What Today’s CD Rates Tell Us About the Future of the U.S. Economy
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- By Casey Bond
- December 18, 2012
Interest rates are a mystery to most these days, even experts — a sentiment well demonstrated in the clever Ally Bank ad featuring Nobel prize winning economist, Thomas Sargent. In what appears to be a grand theater, Sargent sits on stage, under a spotlight, in front of a quietly captivated audience. He is then asked from stage left, “Professor Sargent, can you tell me what CD rates will be in two years?”
“No.” He states matter of factly to a still, silent room. Ah, why if one of the best economists in the world can’t tell us what CD rates will be, no one can.
But what if I told you he was lying?
To be fair, Mr. Sargent isn’t really lying per se, as no one can predict exactly what CD interest rates will be years from now, down to the percent. However, he’s certainly not telling the whole truth, because based on today’s CD rates, we can make a pretty darn educated guess as to what they will be in the future — and how that will relate to the future of the U.S. economy as a whole.
How Current CD Rates Are Set
Knowing how financial institutions set their interest rates on CDs will help you understand what changes to rates they expect to happen down the line.
Interest rates on short-term CDs, as well as other short-term savings vehicles like savings and money market accounts, closely follow the Federal Funds Target Rate. This is the interest rate, set by the Fed, at which banks that are part of the Federal Reserve system may borrow from each other in order to meet reserve requirements. While the actual interest rate changes daily, the target rate was set to remain between 0.00% and 0.25% in December 2008 and will remain so through 2015 at the earliest.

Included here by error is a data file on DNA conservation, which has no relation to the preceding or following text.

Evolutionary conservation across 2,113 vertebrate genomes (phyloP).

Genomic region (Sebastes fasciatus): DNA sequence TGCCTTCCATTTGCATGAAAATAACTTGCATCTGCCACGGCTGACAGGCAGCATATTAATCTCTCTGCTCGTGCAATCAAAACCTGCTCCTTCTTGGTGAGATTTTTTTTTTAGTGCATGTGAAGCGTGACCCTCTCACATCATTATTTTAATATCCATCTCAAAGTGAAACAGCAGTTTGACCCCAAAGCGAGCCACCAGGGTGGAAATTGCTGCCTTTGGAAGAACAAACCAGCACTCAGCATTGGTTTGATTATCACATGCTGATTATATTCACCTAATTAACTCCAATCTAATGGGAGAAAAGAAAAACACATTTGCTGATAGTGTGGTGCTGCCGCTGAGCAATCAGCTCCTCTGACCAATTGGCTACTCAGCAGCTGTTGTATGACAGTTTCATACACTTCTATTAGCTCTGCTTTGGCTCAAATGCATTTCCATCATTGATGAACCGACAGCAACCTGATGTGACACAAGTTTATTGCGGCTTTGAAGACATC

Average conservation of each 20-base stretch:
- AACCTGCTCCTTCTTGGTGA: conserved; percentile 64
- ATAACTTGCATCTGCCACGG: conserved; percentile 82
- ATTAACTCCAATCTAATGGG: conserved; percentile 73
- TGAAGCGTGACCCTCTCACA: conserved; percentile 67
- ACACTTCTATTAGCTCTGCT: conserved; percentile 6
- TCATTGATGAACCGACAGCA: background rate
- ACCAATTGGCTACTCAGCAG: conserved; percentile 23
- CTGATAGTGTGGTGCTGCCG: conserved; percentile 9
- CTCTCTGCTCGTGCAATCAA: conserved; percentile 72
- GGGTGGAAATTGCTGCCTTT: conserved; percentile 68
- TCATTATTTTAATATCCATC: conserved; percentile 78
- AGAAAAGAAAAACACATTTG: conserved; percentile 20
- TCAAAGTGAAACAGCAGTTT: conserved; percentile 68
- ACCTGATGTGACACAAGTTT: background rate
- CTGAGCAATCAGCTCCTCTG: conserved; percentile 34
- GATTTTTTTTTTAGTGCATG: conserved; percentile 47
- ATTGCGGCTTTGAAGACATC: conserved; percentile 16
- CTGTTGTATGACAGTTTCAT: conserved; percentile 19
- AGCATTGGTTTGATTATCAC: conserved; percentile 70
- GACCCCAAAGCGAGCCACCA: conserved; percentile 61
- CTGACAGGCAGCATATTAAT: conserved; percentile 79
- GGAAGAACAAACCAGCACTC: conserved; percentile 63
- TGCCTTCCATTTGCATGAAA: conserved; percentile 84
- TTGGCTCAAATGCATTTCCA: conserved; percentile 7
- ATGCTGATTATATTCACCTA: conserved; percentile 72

Not surprisingly, then, the FDIC reports that the average 6-month CD rate this week is just 0.15%, while the average 12-month CD rate is 0.24% — just within the Fed’s target rate.
Other factors that affect CD rates include demand for loans, inflation, competition among financial institutions and general investor sentiment regarding the riskiness of the market.
Of course, when considering longer-term CD rates, it becomes more difficult for banks to project how they should be set. If a long-term CD rate is too low, bank customers won’t want to deposit their money. If it’s too high, the institution risks losing money. So to make fairly accurate predictions, banks reference the returns on comparable investments to set their long-term CD rates — namely, U.S. Treasury yields.
CD Rates Today and the Future of the U.S. Economy
Because we know that the Fed’s rate is used to set short-term CD rates, we can infer that today’s CD interest rates will remain about the same through 2015, as the Fed has stated it will keep the target rate at near-zero until then. But what about long-term CD rates?
Calculating Long-Term CD Rates
As mentioned above, the average 12-month CD rate, according to the FDIC, is a paltry 0.24%. The average two-year CD rate is not much higher at 0.39%.